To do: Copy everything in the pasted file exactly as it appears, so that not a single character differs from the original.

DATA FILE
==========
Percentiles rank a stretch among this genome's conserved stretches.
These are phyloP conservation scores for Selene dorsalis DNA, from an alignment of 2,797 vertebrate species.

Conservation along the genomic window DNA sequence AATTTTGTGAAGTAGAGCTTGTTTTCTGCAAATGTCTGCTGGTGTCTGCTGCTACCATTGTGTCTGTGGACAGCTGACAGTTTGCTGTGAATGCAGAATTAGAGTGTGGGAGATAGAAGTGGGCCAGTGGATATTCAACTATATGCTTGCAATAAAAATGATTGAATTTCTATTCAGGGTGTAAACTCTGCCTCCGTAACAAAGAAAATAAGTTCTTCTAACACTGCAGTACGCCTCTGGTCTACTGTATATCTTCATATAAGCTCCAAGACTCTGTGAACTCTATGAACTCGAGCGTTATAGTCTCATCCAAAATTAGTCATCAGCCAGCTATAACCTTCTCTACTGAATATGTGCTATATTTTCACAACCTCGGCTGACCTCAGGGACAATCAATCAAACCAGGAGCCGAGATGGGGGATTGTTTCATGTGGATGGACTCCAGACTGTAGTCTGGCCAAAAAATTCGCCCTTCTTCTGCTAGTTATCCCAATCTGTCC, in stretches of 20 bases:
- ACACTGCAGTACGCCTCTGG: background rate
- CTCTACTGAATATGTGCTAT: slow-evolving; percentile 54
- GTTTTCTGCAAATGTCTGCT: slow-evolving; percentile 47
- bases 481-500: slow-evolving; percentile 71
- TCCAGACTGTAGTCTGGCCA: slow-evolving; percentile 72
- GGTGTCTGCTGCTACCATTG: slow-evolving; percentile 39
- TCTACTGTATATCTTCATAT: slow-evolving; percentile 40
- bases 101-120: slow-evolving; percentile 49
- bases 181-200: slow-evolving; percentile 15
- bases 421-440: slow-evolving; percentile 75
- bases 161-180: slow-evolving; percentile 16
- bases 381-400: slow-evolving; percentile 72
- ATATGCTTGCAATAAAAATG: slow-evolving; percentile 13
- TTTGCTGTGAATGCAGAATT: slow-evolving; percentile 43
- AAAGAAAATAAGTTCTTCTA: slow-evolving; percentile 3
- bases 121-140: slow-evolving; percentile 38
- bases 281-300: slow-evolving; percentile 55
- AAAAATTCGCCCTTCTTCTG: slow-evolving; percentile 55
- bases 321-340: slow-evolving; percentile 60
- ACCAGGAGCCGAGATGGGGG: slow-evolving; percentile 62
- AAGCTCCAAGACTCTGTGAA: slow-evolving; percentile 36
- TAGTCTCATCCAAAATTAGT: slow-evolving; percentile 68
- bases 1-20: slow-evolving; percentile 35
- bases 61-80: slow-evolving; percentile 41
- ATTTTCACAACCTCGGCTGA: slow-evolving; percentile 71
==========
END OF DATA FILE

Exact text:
Percentiles rank a stretch among this genome's conserved stretches.
These are phyloP conservation scores for Selene dorsalis DNA, from an alignment of 2,797 vertebrate species.

Conservation along the genomic window DNA sequence AATTTTGTGAAGTAGAGCTTGTTTTCTGCAAATGTCTGCTGGTGTCTGCTGCTACCATTGTGTCTGTGGACAGCTGACAGTTTGCTGTGAATGCAGAATTAGAGTGTGGGAGATAGAAGTGGGCCAGTGGATATTCAACTATATGCTTGCAATAAAAATGATTGAATTTCTATTCAGGGTGTAAACTCTGCCTCCGTAACAAAGAAAATAAGTTCTTCTAACACTGCAGTACGCCTCTGGTCTACTGTATATCTTCATATAAGCTCCAAGACTCTGTGAACTCTATGAACTCGAGCGTTATAGTCTCATCCAAAATTAGTCATCAGCCAGCTATAACCTTCTCTACTGAATATGTGCTATATTTTCACAACCTCGGCTGACCTCAGGGACAATCAATCAAACCAGGAGCCGAGATGGGGGATTGTTTCATGTGGATGGACTCCAGACTGTAGTCTGGCCAAAAAATTCGCCCTTCTTCTGCTAGTTATCCCAATCTGTCC, in stretches of 20 bases:
- ACACTGCAGTACGCCTCTGG: background rate
- CTCTACTGAATATGTGCTAT: slow-evolving; percentile 54
- GTTTTCTGCAAATGTCTGCT: slow-evolving; percentile 47
- bases 481-500: slow-evolving; percentile 71
- TCCAGACTGTAGTCTGGCCA: slow-evolving; percentile 72
- GGTGTCTGCTGCTACCATTG: slow-evolving; percentile 39
- TCTACTGTATATCTTCATAT: slow-evolving; percentile 40
- bases 101-120: slow-evolving; percentile 49
- bases 181-200: slow-evolving; percentile 15
- bases 421-440: slow-evolving; percentile 75
- bases 161-180: slow-evolving; percentile 16
- bases 381-400: slow-evolving; percentile 72
- ATATGCTTGCAATAAAAATG: slow-evolving; percentile 13
- TTTGCTGTGAATGCAGAATT: slow-evolving; percentile 43
- AAAGAAAATAAGTTCTTCTA: slow-evolving; percentile 3
- bases 121-140: slow-evolving; percentile 38
- bases 281-300: slow-evolving; percentile 55
- AAAAATTCGCCCTTCTTCTG: slow-evolving; percentile 55
- bases 321-340: slow-evolving; percentile 60
- ACCAGGAGCCGAGATGGGGG: slow-evolving; percentile 62
- AAGCTCCAAGACTCTGTGAA: slow-evolving; percentile 36
- TAGTCTCATCCAAAATTAGT: slow-evolving; percentile 68
- bases 1-20: slow-evolving; percentile 35
- bases 61-80: slow-evolving; percentile 41
- ATTTTCACAACCTCGGCTGA: slow-evolving; percentile 71